Dec 9, 2008

Entertainment - Remembering John Lennon


In a time of economic roller-coaster rides, what does John Lennon have to offer? A look at his legacy on the occasion of his death anniversary.

“Mockingbirds don’t do one thing but make music for us to enjoy ... they don’t do one thing but sing their hearts out for us. That’s why it’s a sin to kill a mockingbird.”

Miss Maudie, To Kill A Mockingbird

It was a little after 10.30 p.m. Mark stood outside the Dakota apartment building. He was pacing nervously on the sidewalk. He looked at the doorman, smiled and gave him a slight nod. At around 10.50 p.m., Mark saw a white limousine turn around the corner and stop. He saw the Japanese woman get out of the car. Mark knew that the person he was waiting for would get out of the car immediately after her. The woman walked past Mark and as she furtively looked his way, he bowed his head and whispered a shy hello to her.

As he looked up again, his target was walking past him. As the man crossed him, Mark called out to him and even before the man could turn to acknowledge the greeting, Mark pulled out his .38 revolver and shot him twice. As his victim spun around on impact, Mark dispersed three more rounds at him. To his surprise, the man managed to stagger all the way up to the security booth. “I am shot,” he told the concierge and collapsed.

Mark could hear the Japanese woman scream. He stood exactly where he was, making no attempt to escape. The doorman ran to him, shook the gun from his hand and kicked it across the asphalt while screaming, “Do you know what you’ve done?”

Mark took off his coat and hat and threw them on the sidewalk. He slowly reached into his pocket and pulled out a dog-eared paperback copy of The Catcher in the Rye, looked at doorman and said: “I just shot John Lennon.” He sat down on the sidewalk and continued reading the book, waiting for the police to show up.

End of an era

December 8, 1980; Mark David Chapman had just shot and killed John Lennon.

It seemed as though once the media saturation about his death was reached, Lennon would just retreat into the annals of history and to eventually be forgotten with the passing of the generation that grew up on The Beatles. But it was not to be so. In the days following his death, thousands gathered outside The Dakota to honour the memory of the man who defined their generation. They recited prayers, lit candles, sang songs, laid flowers, drawings, photos, record covers and anything else they could to express their grief and shock at the rude way in which fate took him away from them. Many held up signs that said: “John Lives”, “With us forever”. Nothing could be truer than that declaration.

Even now, 28 years after his death, the music and message of Lennon still rings loud and clear. In 1985, a portion of Central Park was re-landscaped and renamed “Strawberry Fields” and dedicated as a memorial to John Lennon. At the western entrance to the memorial is a black and white mosaic, which is a gift from the city of Naples, Italy, with a single word “Imagine”, the title of Lennon’s most famous song, in the middle.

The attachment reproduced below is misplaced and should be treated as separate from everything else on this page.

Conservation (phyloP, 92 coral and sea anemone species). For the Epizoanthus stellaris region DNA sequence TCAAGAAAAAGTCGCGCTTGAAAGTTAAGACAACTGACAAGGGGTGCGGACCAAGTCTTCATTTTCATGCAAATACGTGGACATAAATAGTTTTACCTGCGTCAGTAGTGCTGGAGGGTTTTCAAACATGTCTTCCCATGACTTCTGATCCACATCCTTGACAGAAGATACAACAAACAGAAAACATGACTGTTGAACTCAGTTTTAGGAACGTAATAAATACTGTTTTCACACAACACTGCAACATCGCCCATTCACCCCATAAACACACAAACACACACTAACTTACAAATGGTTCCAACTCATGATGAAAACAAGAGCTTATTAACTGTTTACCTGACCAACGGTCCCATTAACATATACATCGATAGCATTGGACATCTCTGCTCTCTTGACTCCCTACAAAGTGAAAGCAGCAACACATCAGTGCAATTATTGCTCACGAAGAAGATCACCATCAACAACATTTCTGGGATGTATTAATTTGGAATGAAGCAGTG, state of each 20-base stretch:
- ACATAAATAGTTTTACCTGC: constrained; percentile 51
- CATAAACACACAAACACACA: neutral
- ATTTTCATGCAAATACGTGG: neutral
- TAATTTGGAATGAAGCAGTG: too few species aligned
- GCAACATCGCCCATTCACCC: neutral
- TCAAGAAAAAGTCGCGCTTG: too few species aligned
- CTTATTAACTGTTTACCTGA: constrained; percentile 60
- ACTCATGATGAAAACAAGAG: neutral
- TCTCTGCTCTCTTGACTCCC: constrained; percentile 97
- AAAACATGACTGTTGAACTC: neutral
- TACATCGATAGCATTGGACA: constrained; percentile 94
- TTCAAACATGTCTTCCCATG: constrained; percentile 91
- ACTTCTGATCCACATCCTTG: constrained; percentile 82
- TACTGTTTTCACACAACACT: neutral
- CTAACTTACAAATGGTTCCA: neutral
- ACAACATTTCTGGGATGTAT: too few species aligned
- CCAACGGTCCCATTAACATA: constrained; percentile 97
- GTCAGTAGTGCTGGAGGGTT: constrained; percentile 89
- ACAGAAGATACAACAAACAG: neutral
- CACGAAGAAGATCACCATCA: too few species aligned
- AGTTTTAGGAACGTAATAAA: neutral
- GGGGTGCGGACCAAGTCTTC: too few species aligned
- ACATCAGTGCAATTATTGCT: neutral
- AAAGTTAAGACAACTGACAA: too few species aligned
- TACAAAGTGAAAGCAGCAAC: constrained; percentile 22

Still with us

Every year, fans gather at Strawberry Fields on October 9 and December 9, Lennon’s birth and death anniversary and there have also been impromptu gatherings on other days of mourning.

Lennon’s death was a first. He was the first rock star to be assassinated — a term that was until then attributed to the killing of political figures. In a way, Lennon’s death was indeed political. Perhaps the most significant of Lennon’s legacy was seen a decade after his death with the fall of the Berlin Wall when suddenly from the shadows of the erstwhile Communist Sates were heard strains of Lennon’s “Imagine”and “Give Peace A Chance”.

For a generation embattled by a world where stock market sentiments matter more than human life, legends such as that of Lennon seem to be an emotional recourse we all take; a way to sort things out and make sense of it all. Yet, in the dusty corners of this nostalgic jamboree, we ask ourselves: what did Lennon take to his grave and what did he leave behind? Do his songs reveal him in his honest avatar? These questions take us to the very depths of ourselves as we search for explanations to things that happened while our parents were still trying out different hair-dos. In this lies the secret — the more we search, the more elusive Lennon becomes... until it is time for us put on that CD and listen once again.

Meanwhile, Mark Chapman had appealed for parole five times since he was incarcerated at the Attica correctional facility, New York, in 1981. The last was in August this year. Though denied parole all five times because the parole board still considers him unfit to walk free among society, Chapman will appeal yet again in early 2010. Chapman knows very well that he has committed the sin of killing a mockingbird and he knows too that no matter how many years pass, if he ever walked out those prison gates, he would be doing so into an unforgiving world.

No comments: